Guitar picker Jim Hickey says, "A lot of people say they can't wait until the summer to go to festivals and see some great bluegrass, but some of the best concerts I've seen have been at the M&M Hall during the winter. One memorable concert was Del McCoury and the Dixie Pals. This was shortly before the tragic death of Sonny Miller who was then fiddling for Del. The Dixie Pals put on a show that members still talk about to this day. To many this concert stands as a monument to Sonny Miller, who many consider to be one of the greatest bluegrass fiddlers who ever lived. The Hall has also hosted Dry Branch Fire Squad, Bob Paisley, Larry Sparks and others. The concerts are not for making money. In fact, the officers of BOTMA try very hard to keep all ticket prices as low as possible. Because this policy is a strong one, there have even been concerts where the organization has taken a loss. However, up to this point, losses have never been the first priority. As long time BOTMA secretary Dolly Farmer (who has recently stepped down and will be replaced by Joyce Rogers) says, "I think the main thing we started out to do is what we are doing well and that is the people getting together. The people want to get together and play. The concerts are a development from that."

As far as getting people together, the President of BOTMA, Harold Buckelew, has done his share. Under his prompting and later his leadership, the original nine came together. Today Harold is busier than ever. Now that BOTMA is running on full steam, presiding over the business and social responsibilities of the organization is no mean task. Yet, Harold has also found time to assist bluegrass pickers from Germany to come over and share their music. As far as Harold is concerned, a little boundary like the Atlantic Ocean is no problem if its a question of bluegrass. The present strength and structure of BOTMA exists because of the dedicated and consistent work that Harold and his wife "Dot" and the other seven founding members have contributed. All the members of BOTMA have them to thank, for it is their selfless labor, a labor of love, which has brought the fruits of this bluegrass community to life. Perhaps this is one of the more enduring cliches in the world of bluegrass. You play bluegrass because you love it. This is the philosophy of BOTMA and it has served as a rallying point for an organization sworn to the preservation and appreciation of the music.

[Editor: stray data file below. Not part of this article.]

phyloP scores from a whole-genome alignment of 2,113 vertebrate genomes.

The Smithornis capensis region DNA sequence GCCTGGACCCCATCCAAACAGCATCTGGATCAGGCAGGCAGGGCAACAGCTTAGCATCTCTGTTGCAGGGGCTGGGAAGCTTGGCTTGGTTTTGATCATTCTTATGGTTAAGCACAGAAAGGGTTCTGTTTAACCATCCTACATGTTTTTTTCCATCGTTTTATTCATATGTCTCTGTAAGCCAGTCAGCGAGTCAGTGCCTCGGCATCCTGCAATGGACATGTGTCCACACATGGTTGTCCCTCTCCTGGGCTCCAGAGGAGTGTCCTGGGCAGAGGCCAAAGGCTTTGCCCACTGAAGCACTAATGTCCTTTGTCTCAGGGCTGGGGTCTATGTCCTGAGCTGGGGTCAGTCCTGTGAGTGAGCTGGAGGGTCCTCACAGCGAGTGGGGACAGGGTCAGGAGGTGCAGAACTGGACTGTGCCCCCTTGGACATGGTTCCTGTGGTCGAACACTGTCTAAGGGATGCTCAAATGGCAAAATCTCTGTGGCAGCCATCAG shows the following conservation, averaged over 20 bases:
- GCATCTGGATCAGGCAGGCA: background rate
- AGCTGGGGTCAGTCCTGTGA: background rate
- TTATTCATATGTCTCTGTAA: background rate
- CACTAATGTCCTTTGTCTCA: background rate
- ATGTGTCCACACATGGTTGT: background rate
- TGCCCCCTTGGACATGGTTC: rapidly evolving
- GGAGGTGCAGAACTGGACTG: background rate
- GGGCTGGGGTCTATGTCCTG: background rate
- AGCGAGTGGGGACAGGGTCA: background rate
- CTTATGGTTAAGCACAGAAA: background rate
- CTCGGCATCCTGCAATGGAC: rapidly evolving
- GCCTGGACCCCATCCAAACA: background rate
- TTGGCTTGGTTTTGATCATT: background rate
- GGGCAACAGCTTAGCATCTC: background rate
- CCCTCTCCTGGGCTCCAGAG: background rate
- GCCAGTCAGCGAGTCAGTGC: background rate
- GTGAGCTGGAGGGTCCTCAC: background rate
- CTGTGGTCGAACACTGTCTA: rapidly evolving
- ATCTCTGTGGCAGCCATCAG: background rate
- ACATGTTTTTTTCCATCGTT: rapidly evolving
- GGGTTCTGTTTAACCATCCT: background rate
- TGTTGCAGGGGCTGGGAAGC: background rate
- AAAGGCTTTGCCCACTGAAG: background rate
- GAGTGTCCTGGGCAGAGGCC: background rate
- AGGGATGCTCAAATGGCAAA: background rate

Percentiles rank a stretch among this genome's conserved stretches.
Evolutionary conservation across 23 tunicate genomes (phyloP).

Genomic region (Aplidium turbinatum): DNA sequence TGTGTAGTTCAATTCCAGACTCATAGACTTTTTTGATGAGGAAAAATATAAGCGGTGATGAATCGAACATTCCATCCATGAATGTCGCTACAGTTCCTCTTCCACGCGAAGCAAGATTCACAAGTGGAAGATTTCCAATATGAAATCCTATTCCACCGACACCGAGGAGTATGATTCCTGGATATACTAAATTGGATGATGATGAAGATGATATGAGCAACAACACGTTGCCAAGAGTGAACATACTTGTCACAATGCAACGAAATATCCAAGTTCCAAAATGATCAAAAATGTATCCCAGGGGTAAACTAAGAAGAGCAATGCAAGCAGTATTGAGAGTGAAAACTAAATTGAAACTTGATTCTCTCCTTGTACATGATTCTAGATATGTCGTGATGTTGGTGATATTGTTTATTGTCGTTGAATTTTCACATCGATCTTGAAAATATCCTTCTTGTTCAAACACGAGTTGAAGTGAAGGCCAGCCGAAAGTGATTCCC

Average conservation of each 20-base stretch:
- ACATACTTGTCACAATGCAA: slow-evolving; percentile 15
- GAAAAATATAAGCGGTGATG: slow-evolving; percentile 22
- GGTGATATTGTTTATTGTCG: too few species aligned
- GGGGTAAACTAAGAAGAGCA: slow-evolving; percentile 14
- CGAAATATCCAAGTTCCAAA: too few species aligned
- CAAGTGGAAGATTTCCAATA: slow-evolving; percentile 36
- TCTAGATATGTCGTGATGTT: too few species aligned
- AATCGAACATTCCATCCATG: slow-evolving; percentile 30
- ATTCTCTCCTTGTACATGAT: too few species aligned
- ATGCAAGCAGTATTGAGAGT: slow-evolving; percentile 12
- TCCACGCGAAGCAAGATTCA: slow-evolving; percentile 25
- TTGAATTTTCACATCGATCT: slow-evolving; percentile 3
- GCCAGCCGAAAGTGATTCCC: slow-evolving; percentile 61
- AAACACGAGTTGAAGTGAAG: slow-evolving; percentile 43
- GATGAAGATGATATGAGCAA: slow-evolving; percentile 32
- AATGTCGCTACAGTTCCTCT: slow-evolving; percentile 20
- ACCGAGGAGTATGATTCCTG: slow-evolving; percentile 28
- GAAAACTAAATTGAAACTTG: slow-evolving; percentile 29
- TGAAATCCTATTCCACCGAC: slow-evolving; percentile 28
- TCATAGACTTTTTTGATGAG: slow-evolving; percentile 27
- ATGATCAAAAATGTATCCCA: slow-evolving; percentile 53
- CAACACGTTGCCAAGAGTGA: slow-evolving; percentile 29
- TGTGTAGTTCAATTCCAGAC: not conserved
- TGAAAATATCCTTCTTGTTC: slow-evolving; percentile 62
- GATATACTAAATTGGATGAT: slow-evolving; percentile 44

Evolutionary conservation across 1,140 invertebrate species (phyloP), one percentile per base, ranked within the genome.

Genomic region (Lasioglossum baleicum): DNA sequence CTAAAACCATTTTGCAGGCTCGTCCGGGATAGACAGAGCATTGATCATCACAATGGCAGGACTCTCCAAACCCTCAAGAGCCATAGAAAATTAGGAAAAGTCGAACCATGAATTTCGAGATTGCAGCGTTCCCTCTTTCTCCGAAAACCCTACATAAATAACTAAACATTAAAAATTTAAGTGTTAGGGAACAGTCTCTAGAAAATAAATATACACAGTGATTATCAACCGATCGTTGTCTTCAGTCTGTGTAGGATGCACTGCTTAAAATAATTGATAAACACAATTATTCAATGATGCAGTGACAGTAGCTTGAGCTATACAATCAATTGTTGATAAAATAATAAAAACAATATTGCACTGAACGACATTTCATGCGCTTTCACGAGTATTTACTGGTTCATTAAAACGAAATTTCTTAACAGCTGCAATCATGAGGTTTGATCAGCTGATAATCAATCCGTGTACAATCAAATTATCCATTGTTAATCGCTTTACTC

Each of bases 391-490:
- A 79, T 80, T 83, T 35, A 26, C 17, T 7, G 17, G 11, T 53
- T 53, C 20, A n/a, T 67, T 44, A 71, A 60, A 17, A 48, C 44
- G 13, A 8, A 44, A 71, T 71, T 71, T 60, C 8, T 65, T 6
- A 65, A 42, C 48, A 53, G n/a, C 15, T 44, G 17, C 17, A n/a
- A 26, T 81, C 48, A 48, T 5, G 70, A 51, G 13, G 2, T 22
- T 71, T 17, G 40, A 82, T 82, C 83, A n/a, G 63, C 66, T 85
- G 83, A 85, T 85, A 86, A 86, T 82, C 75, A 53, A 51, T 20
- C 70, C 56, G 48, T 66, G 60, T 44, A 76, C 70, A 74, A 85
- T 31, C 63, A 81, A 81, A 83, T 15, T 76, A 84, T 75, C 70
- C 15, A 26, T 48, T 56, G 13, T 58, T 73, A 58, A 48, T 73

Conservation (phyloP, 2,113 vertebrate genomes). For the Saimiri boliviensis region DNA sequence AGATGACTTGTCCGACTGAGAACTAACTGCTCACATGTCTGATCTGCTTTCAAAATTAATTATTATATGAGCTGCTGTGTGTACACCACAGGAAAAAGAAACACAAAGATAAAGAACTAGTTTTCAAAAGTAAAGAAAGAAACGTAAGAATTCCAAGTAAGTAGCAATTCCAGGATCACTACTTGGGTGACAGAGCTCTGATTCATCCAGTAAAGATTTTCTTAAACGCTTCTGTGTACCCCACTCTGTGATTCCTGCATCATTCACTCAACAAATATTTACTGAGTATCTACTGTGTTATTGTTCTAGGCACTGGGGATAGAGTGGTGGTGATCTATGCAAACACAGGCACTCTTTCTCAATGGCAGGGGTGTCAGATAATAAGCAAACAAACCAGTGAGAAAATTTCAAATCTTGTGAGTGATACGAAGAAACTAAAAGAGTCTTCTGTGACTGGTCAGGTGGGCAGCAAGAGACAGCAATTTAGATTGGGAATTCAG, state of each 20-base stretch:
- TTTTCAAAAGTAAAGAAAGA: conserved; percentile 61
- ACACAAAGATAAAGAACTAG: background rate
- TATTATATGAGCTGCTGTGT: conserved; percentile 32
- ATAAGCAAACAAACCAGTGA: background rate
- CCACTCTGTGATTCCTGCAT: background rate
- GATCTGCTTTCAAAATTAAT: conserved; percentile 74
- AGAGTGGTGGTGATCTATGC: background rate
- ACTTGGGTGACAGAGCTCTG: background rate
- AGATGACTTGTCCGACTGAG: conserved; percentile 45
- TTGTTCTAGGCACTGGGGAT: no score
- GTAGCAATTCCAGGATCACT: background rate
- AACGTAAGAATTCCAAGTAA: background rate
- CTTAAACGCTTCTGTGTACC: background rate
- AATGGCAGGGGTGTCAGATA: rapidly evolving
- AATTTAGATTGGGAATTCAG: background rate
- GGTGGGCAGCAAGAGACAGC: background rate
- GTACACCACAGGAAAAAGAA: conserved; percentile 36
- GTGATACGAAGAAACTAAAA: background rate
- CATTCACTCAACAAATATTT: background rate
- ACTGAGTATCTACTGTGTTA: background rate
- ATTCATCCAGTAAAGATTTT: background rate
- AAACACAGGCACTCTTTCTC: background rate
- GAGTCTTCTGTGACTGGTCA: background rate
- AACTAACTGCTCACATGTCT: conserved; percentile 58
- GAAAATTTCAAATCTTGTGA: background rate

Perhaps Chubby Conine, New Jersey patriarch and banjo picker for Late Nite Garage sums it up best: "When you listen to the Stanley Brothers, what do you really hear? Do you fret about the possibility that the vocal harmonic intervals do not strictly conform to what somebody else says it should be, or do you hear 'A Man of Constant Sorrow"?" Anyone who has felt the hair rise on the back of his neck during a Stanley Brothers vocal tour de force knows the answer to Chubby's question. In the final analysis, it is not the mountains, rivers, hollers and hills (whether they be above or below the Mason-Dixon line) that keep bluegrass alive. Bluegrass lives on faith. It lives in the hearts and hands of people who believe in it. The Bluegrass and Oldtime Music Association of New Jersey believes.